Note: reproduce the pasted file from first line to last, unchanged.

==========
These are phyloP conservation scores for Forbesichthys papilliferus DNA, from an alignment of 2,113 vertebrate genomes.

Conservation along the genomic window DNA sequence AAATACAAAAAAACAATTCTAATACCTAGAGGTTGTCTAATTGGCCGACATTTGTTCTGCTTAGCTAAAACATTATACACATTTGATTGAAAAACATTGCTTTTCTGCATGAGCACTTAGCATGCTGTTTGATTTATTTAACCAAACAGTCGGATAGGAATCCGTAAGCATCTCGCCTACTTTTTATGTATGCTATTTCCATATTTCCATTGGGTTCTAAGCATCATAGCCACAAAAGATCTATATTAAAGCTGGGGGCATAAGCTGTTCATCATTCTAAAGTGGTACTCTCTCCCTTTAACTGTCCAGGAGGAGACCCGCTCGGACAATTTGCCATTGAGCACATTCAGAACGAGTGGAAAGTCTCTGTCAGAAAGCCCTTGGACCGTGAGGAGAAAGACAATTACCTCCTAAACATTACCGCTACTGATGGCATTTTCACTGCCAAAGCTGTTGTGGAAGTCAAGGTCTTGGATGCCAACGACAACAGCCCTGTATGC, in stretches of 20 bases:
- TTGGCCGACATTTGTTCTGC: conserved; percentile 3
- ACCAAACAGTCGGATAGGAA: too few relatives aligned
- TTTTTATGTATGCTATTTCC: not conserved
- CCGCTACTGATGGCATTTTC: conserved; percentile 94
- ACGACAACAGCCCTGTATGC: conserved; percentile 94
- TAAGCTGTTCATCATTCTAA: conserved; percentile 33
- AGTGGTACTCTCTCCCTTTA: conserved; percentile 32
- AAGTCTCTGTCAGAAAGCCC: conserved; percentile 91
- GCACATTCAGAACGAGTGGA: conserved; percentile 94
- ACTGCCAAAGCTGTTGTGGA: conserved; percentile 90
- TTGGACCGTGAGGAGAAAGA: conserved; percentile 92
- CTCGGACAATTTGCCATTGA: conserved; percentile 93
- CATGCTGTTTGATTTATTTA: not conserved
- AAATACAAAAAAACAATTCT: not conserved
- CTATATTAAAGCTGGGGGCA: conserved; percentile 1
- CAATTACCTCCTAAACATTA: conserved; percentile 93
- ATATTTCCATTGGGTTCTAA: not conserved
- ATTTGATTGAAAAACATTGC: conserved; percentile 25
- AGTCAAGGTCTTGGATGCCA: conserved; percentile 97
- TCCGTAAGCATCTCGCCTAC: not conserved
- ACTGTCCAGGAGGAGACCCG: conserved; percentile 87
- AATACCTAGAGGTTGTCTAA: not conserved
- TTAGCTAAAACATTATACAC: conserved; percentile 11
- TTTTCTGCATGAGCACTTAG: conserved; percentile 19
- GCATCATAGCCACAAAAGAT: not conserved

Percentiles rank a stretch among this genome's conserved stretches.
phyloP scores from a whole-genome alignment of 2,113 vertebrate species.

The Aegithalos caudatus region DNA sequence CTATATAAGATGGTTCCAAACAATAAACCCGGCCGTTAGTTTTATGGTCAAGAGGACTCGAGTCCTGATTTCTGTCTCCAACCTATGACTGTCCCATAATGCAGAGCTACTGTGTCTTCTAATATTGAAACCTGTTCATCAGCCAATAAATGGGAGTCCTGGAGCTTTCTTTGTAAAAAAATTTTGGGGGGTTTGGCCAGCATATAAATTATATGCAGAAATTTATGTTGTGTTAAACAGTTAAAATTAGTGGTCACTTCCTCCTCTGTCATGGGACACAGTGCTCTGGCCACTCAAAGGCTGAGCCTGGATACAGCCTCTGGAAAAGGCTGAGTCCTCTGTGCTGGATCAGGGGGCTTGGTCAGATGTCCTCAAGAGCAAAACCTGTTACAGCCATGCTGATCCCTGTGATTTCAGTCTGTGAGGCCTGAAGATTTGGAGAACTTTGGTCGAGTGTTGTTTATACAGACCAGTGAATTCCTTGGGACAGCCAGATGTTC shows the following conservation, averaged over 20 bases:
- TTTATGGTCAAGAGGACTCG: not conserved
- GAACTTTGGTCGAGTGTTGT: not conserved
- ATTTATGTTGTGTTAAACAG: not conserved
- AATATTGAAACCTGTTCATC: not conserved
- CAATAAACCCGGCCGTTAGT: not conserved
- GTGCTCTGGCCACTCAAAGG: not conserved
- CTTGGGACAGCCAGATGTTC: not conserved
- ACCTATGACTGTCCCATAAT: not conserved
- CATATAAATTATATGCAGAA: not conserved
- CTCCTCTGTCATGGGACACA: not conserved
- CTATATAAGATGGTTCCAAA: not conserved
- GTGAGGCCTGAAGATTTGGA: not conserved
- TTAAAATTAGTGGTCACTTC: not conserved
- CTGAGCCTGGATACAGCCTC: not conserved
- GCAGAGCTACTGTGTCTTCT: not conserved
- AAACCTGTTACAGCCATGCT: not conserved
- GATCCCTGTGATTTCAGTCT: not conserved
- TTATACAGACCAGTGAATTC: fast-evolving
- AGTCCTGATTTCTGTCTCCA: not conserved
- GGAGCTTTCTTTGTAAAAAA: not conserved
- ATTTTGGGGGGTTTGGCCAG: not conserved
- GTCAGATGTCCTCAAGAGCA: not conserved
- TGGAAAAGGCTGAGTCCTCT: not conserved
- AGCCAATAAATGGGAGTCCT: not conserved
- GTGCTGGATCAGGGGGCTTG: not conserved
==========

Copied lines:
These are phyloP conservation scores for Forbesichthys papilliferus DNA, from an alignment of 2,113 vertebrate genomes.

Conservation along the genomic window DNA sequence AAATACAAAAAAACAATTCTAATACCTAGAGGTTGTCTAATTGGCCGACATTTGTTCTGCTTAGCTAAAACATTATACACATTTGATTGAAAAACATTGCTTTTCTGCATGAGCACTTAGCATGCTGTTTGATTTATTTAACCAAACAGTCGGATAGGAATCCGTAAGCATCTCGCCTACTTTTTATGTATGCTATTTCCATATTTCCATTGGGTTCTAAGCATCATAGCCACAAAAGATCTATATTAAAGCTGGGGGCATAAGCTGTTCATCATTCTAAAGTGGTACTCTCTCCCTTTAACTGTCCAGGAGGAGACCCGCTCGGACAATTTGCCATTGAGCACATTCAGAACGAGTGGAAAGTCTCTGTCAGAAAGCCCTTGGACCGTGAGGAGAAAGACAATTACCTCCTAAACATTACCGCTACTGATGGCATTTTCACTGCCAAAGCTGTTGTGGAAGTCAAGGTCTTGGATGCCAACGACAACAGCCCTGTATGC, in stretches of 20 bases:
- TTGGCCGACATTTGTTCTGC: conserved; percentile 3
- ACCAAACAGTCGGATAGGAA: too few relatives aligned
- TTTTTATGTATGCTATTTCC: not conserved
- CCGCTACTGATGGCATTTTC: conserved; percentile 94
- ACGACAACAGCCCTGTATGC: conserved; percentile 94
- TAAGCTGTTCATCATTCTAA: conserved; percentile 33
- AGTGGTACTCTCTCCCTTTA: conserved; percentile 32
- AAGTCTCTGTCAGAAAGCCC: conserved; percentile 91
- GCACATTCAGAACGAGTGGA: conserved; percentile 94
- ACTGCCAAAGCTGTTGTGGA: conserved; percentile 90
- TTGGACCGTGAGGAGAAAGA: conserved; percentile 92
- CTCGGACAATTTGCCATTGA: conserved; percentile 93
- CATGCTGTTTGATTTATTTA: not conserved
- AAATACAAAAAAACAATTCT: not conserved
- CTATATTAAAGCTGGGGGCA: conserved; percentile 1
- CAATTACCTCCTAAACATTA: conserved; percentile 93
- ATATTTCCATTGGGTTCTAA: not conserved
- ATTTGATTGAAAAACATTGC: conserved; percentile 25
- AGTCAAGGTCTTGGATGCCA: conserved; percentile 97
- TCCGTAAGCATCTCGCCTAC: not conserved
- ACTGTCCAGGAGGAGACCCG: conserved; percentile 87
- AATACCTAGAGGTTGTCTAA: not conserved
- TTAGCTAAAACATTATACAC: conserved; percentile 11
- TTTTCTGCATGAGCACTTAG: conserved; percentile 19
- GCATCATAGCCACAAAAGAT: not conserved

Percentiles rank a stretch among this genome's conserved stretches.
phyloP scores from a whole-genome alignment of 2,113 vertebrate species.

The Aegithalos caudatus region DNA sequence CTATATAAGATGGTTCCAAACAATAAACCCGGCCGTTAGTTTTATGGTCAAGAGGACTCGAGTCCTGATTTCTGTCTCCAACCTATGACTGTCCCATAATGCAGAGCTACTGTGTCTTCTAATATTGAAACCTGTTCATCAGCCAATAAATGGGAGTCCTGGAGCTTTCTTTGTAAAAAAATTTTGGGGGGTTTGGCCAGCATATAAATTATATGCAGAAATTTATGTTGTGTTAAACAGTTAAAATTAGTGGTCACTTCCTCCTCTGTCATGGGACACAGTGCTCTGGCCACTCAAAGGCTGAGCCTGGATACAGCCTCTGGAAAAGGCTGAGTCCTCTGTGCTGGATCAGGGGGCTTGGTCAGATGTCCTCAAGAGCAAAACCTGTTACAGCCATGCTGATCCCTGTGATTTCAGTCTGTGAGGCCTGAAGATTTGGAGAACTTTGGTCGAGTGTTGTTTATACAGACCAGTGAATTCCTTGGGACAGCCAGATGTTC shows the following conservation, averaged over 20 bases:
- TTTATGGTCAAGAGGACTCG: not conserved
- GAACTTTGGTCGAGTGTTGT: not conserved
- ATTTATGTTGTGTTAAACAG: not conserved
- AATATTGAAACCTGTTCATC: not conserved
- CAATAAACCCGGCCGTTAGT: not conserved
- GTGCTCTGGCCACTCAAAGG: not conserved
- CTTGGGACAGCCAGATGTTC: not conserved
- ACCTATGACTGTCCCATAAT: not conserved
- CATATAAATTATATGCAGAA: not conserved
- CTCCTCTGTCATGGGACACA: not conserved
- CTATATAAGATGGTTCCAAA: not conserved
- GTGAGGCCTGAAGATTTGGA: not conserved
- TTAAAATTAGTGGTCACTTC: not conserved
- CTGAGCCTGGATACAGCCTC: not conserved
- GCAGAGCTACTGTGTCTTCT: not conserved
- AAACCTGTTACAGCCATGCT: not conserved
- GATCCCTGTGATTTCAGTCT: not conserved
- TTATACAGACCAGTGAATTC: fast-evolving
- AGTCCTGATTTCTGTCTCCA: not conserved
- GGAGCTTTCTTTGTAAAAAA: not conserved
- ATTTTGGGGGGTTTGGCCAG: not conserved
- GTCAGATGTCCTCAAGAGCA: not conserved
- TGGAAAAGGCTGAGTCCTCT: not conserved
- AGCCAATAAATGGGAGTCCT: not conserved
- GTGCTGGATCAGGGGGCTTG: not conserved